${\mathrm{COP}}_{\mathrm{heat}}=\left({Q}_{cond}+{Q}_{ads}\right)/{Q}_{des}=1.11$. The set of balance equations of the adsorber was solved by the previously mentioned numerical ODE subroutines available in the MATLAB

^{®} platform. For the Runge–Kutta fixed step size fourth-order method, the resulting equations were implemented as code and solved in MATLAB

^{®}. For the Runge–Kutta method with a variable step size (Runge–Kutta–Fehlberg 4.5th-order method), the MATLAB

^{®} subroutine called “ode45” was implemented. The fourth-order Gear BDF method was implemented in the “ode15s“ (BDF “on“) subroutine of MATLAB

^{®}. The fixed as well as the adaptive time step fourth-order methods were implemented and compared successfully with the experimental data.

It can be observed that, when the change of water temperature for adsorption (or for desorption) starts, oscillations of adsorbent, tube, and vapor temperatures appear. Such oscillations are characteristic for numerical solutions of so-called stiff problems. Stiffness is a property of a system of differential equations rather than its solution. For such problems, an implicit multistep method (e.g., Gear BDF) rather than explicit multistep methods (e.g., RKfixed or RK45) should be used.

It is possible to use Runge–Kutta methods to solve systems of equations for an adsorber in adsorption heat pumps, which are characterized by growing stiffness with different parameters. However, taking into account the limited scope of these methods, this decreases the possibility of obtaining real results in an acceptable processing time. For use in a wider operating range and in reasonable operating time (less time steps), the Gear BDF method is better. For example, the Gear BDF routine integrated the presented set of equations in only 3633 steps (N = 20, 1e-4). By contrast, the Runge–Kutta–Fehlberg 4.5th routine required 9537 steps, while Runge–Kutta fixed time step size (dt = 0.5 s) took 7201 steps. The error of the methods depends on the step size. A small step size leads to better precision, but requires greater CPU time.

For use in a wider operating range, the Gear BDF method is preferred. With that method, results could be obtained for the accuracy range from (1e-1) to (1e-8) or even higher, and for discretization, from N ≥ 5 to N ≥ 40. However, the advantage is to take into account reasonable processing time.

The results comparison of the RKfixed, RK45, and Gear BDF methods in different accuracies and discretizations for calculated averaged temperatures of the modeled fluid (water)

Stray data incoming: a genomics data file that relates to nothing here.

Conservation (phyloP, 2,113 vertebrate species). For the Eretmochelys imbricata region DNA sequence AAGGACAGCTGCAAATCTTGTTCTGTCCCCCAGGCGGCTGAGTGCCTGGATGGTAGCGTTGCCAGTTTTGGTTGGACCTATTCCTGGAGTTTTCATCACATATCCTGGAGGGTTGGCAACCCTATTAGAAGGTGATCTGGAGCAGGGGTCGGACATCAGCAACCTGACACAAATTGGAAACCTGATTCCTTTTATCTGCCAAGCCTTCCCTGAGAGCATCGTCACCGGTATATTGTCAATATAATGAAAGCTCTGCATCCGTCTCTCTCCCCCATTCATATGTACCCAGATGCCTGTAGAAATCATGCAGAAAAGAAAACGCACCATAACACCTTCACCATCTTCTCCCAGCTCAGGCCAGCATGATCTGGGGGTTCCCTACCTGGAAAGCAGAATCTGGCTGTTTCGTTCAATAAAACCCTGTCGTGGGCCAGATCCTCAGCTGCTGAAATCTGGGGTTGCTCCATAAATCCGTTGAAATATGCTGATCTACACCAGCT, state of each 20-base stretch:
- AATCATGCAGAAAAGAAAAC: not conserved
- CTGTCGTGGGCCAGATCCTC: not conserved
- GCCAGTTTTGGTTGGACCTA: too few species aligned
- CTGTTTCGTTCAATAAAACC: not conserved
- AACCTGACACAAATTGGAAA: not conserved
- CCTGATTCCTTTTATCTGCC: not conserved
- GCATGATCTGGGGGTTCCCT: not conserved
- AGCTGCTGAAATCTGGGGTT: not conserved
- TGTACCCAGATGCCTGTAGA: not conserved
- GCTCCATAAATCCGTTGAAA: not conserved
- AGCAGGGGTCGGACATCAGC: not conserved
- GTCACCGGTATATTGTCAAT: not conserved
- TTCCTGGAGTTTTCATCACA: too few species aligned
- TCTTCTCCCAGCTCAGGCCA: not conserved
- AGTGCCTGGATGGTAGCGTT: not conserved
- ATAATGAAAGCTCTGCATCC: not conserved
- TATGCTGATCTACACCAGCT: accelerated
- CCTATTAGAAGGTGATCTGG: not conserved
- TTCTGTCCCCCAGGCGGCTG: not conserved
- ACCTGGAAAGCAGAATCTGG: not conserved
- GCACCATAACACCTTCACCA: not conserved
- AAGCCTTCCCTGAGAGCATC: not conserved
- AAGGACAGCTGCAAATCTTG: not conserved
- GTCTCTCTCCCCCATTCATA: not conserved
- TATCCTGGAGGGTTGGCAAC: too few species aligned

${T}_{f}$ (

Figure 7), calculated averaged adsorption bed temperatures

${T}_{a}$ (

Figure 8), as well as averaged water vapor uptake

$a$ on silica gel adsorbent (

Figure 9) shows small differences in the course of the curves, particularly in the area of undesired oscillations. There is one main exception; the results obtained from the RKfixed (

N20, time step 1 s) differ from the other results by about 10 K for adsorbent temperature and about 9% absolute difference for the uptake. This means that the time step 1 s is overly large and the results are overly rough.

In our experience, the Runge–Kutta and Gear routines give adequate results for relatively simple one-dimensional models of an adsorber in an adsorption heat pump. In general, all three types of ODE numerical methods (RKfixed, RK45, and Gear BDF) can be applied in simple models (one-dimensional) to model an adsorption column in an adsorption heat pump, with attention on their limitations. The Gear BDF method usually requires much fewer steps than the RK45 method for almost the same CPU time, and the results are without oscillations for low accuracy. RK methods require many more steps to obtain results, but the CPU time depends on the accuracy or defined time step. Moreover, one should pay attention to the number of nodes or possible oscillations.

For the introduced above calculation case of the adsorption heat pump, there is no significant difference in results based on the discussed fixed as well as adaptive step size numerical fourth-order methods. The absolute temperature difference is smaller than 1%, and is irrelevant from the perspective of engineering applications. In our experience, the Runge–Kutta and Gear routines give adequate results for relatively simple one-dimensional adsorption model.

Since the appropriate numerical method has been developed for modeling the adsorption process, future research should focus on developing multibed adsorption systems. It could be advantageous in respect to its power output control and its efficiency optimization.